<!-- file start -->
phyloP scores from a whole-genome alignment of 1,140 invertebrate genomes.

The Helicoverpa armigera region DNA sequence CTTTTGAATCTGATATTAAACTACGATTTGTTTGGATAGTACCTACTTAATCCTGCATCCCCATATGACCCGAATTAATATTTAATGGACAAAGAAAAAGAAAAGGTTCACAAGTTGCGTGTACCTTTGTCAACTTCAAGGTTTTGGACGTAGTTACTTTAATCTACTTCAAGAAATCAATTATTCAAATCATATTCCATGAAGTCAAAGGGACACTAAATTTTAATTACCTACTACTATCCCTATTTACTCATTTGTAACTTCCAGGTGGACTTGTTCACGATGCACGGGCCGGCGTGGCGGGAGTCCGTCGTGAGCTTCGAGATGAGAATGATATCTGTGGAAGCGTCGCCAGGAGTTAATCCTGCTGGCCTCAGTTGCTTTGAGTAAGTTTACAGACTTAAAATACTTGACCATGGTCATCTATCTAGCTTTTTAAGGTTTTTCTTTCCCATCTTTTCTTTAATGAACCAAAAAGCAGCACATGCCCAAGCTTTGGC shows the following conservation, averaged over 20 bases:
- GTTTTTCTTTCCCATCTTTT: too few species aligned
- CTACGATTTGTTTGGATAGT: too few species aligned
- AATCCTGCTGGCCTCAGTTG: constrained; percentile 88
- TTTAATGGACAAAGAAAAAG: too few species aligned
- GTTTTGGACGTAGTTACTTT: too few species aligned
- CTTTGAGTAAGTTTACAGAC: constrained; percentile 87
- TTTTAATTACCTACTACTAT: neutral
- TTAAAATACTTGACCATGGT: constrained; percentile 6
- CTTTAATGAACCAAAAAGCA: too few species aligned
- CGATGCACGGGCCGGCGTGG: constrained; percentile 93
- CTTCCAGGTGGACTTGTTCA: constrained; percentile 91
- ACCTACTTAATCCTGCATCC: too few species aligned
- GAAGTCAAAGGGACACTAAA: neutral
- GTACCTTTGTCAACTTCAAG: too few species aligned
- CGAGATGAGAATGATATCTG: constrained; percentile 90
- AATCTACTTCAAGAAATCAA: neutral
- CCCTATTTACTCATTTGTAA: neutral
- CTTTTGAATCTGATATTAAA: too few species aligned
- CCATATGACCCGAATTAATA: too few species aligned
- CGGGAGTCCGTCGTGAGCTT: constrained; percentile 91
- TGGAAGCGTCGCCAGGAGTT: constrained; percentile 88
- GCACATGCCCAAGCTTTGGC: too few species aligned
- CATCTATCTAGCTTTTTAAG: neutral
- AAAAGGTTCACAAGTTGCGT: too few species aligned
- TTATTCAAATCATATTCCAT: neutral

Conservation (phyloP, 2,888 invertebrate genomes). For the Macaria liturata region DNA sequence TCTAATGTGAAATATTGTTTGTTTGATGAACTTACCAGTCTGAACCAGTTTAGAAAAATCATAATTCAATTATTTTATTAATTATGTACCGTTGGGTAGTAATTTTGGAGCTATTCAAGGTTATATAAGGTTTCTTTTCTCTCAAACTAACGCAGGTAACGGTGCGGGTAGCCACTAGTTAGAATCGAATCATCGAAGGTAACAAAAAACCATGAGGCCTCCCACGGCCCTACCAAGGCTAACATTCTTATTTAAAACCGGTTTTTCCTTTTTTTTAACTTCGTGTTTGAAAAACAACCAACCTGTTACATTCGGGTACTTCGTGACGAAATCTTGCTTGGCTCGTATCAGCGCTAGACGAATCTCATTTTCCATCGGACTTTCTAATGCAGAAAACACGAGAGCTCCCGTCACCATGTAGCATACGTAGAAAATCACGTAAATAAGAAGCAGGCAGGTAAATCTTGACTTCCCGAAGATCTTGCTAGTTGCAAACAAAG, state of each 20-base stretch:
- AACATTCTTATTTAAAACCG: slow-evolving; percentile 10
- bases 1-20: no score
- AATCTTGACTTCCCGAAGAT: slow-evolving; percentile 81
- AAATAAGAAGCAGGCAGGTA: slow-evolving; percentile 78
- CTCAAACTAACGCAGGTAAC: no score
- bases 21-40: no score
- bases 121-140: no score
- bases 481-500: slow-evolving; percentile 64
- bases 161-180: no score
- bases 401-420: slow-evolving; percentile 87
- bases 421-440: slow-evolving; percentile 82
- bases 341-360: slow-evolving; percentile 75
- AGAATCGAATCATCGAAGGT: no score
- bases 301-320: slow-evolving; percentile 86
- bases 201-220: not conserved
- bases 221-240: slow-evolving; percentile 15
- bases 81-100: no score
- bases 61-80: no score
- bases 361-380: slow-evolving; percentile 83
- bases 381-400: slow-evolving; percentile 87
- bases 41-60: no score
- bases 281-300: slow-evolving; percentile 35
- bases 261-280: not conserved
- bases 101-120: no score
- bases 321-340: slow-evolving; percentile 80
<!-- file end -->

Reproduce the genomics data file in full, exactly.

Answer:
phyloP scores from a whole-genome alignment of 1,140 invertebrate genomes.

The Helicoverpa armigera region DNA sequence CTTTTGAATCTGATATTAAACTACGATTTGTTTGGATAGTACCTACTTAATCCTGCATCCCCATATGACCCGAATTAATATTTAATGGACAAAGAAAAAGAAAAGGTTCACAAGTTGCGTGTACCTTTGTCAACTTCAAGGTTTTGGACGTAGTTACTTTAATCTACTTCAAGAAATCAATTATTCAAATCATATTCCATGAAGTCAAAGGGACACTAAATTTTAATTACCTACTACTATCCCTATTTACTCATTTGTAACTTCCAGGTGGACTTGTTCACGATGCACGGGCCGGCGTGGCGGGAGTCCGTCGTGAGCTTCGAGATGAGAATGATATCTGTGGAAGCGTCGCCAGGAGTTAATCCTGCTGGCCTCAGTTGCTTTGAGTAAGTTTACAGACTTAAAATACTTGACCATGGTCATCTATCTAGCTTTTTAAGGTTTTTCTTTCCCATCTTTTCTTTAATGAACCAAAAAGCAGCACATGCCCAAGCTTTGGC shows the following conservation, averaged over 20 bases:
- GTTTTTCTTTCCCATCTTTT: too few species aligned
- CTACGATTTGTTTGGATAGT: too few species aligned
- AATCCTGCTGGCCTCAGTTG: constrained; percentile 88
- TTTAATGGACAAAGAAAAAG: too few species aligned
- GTTTTGGACGTAGTTACTTT: too few species aligned
- CTTTGAGTAAGTTTACAGAC: constrained; percentile 87
- TTTTAATTACCTACTACTAT: neutral
- TTAAAATACTTGACCATGGT: constrained; percentile 6
- CTTTAATGAACCAAAAAGCA: too few species aligned
- CGATGCACGGGCCGGCGTGG: constrained; percentile 93
- CTTCCAGGTGGACTTGTTCA: constrained; percentile 91
- ACCTACTTAATCCTGCATCC: too few species aligned
- GAAGTCAAAGGGACACTAAA: neutral
- GTACCTTTGTCAACTTCAAG: too few species aligned
- CGAGATGAGAATGATATCTG: constrained; percentile 90
- AATCTACTTCAAGAAATCAA: neutral
- CCCTATTTACTCATTTGTAA: neutral
- CTTTTGAATCTGATATTAAA: too few species aligned
- CCATATGACCCGAATTAATA: too few species aligned
- CGGGAGTCCGTCGTGAGCTT: constrained; percentile 91
- TGGAAGCGTCGCCAGGAGTT: constrained; percentile 88
- GCACATGCCCAAGCTTTGGC: too few species aligned
- CATCTATCTAGCTTTTTAAG: neutral
- AAAAGGTTCACAAGTTGCGT: too few species aligned
- TTATTCAAATCATATTCCAT: neutral

Conservation (phyloP, 2,888 invertebrate genomes). For the Macaria liturata region DNA sequence TCTAATGTGAAATATTGTTTGTTTGATGAACTTACCAGTCTGAACCAGTTTAGAAAAATCATAATTCAATTATTTTATTAATTATGTACCGTTGGGTAGTAATTTTGGAGCTATTCAAGGTTATATAAGGTTTCTTTTCTCTCAAACTAACGCAGGTAACGGTGCGGGTAGCCACTAGTTAGAATCGAATCATCGAAGGTAACAAAAAACCATGAGGCCTCCCACGGCCCTACCAAGGCTAACATTCTTATTTAAAACCGGTTTTTCCTTTTTTTTAACTTCGTGTTTGAAAAACAACCAACCTGTTACATTCGGGTACTTCGTGACGAAATCTTGCTTGGCTCGTATCAGCGCTAGACGAATCTCATTTTCCATCGGACTTTCTAATGCAGAAAACACGAGAGCTCCCGTCACCATGTAGCATACGTAGAAAATCACGTAAATAAGAAGCAGGCAGGTAAATCTTGACTTCCCGAAGATCTTGCTAGTTGCAAACAAAG, state of each 20-base stretch:
- AACATTCTTATTTAAAACCG: slow-evolving; percentile 10
- bases 1-20: no score
- AATCTTGACTTCCCGAAGAT: slow-evolving; percentile 81
- AAATAAGAAGCAGGCAGGTA: slow-evolving; percentile 78
- CTCAAACTAACGCAGGTAAC: no score
- bases 21-40: no score
- bases 121-140: no score
- bases 481-500: slow-evolving; percentile 64
- bases 161-180: no score
- bases 401-420: slow-evolving; percentile 87
- bases 421-440: slow-evolving; percentile 82
- bases 341-360: slow-evolving; percentile 75
- AGAATCGAATCATCGAAGGT: no score
- bases 301-320: slow-evolving; percentile 86
- bases 201-220: not conserved
- bases 221-240: slow-evolving; percentile 15
- bases 81-100: no score
- bases 61-80: no score
- bases 361-380: slow-evolving; percentile 83
- bases 381-400: slow-evolving; percentile 87
- bases 41-60: no score
- bases 281-300: slow-evolving; percentile 35
- bases 261-280: not conserved
- bases 101-120: no score
- bases 321-340: slow-evolving; percentile 80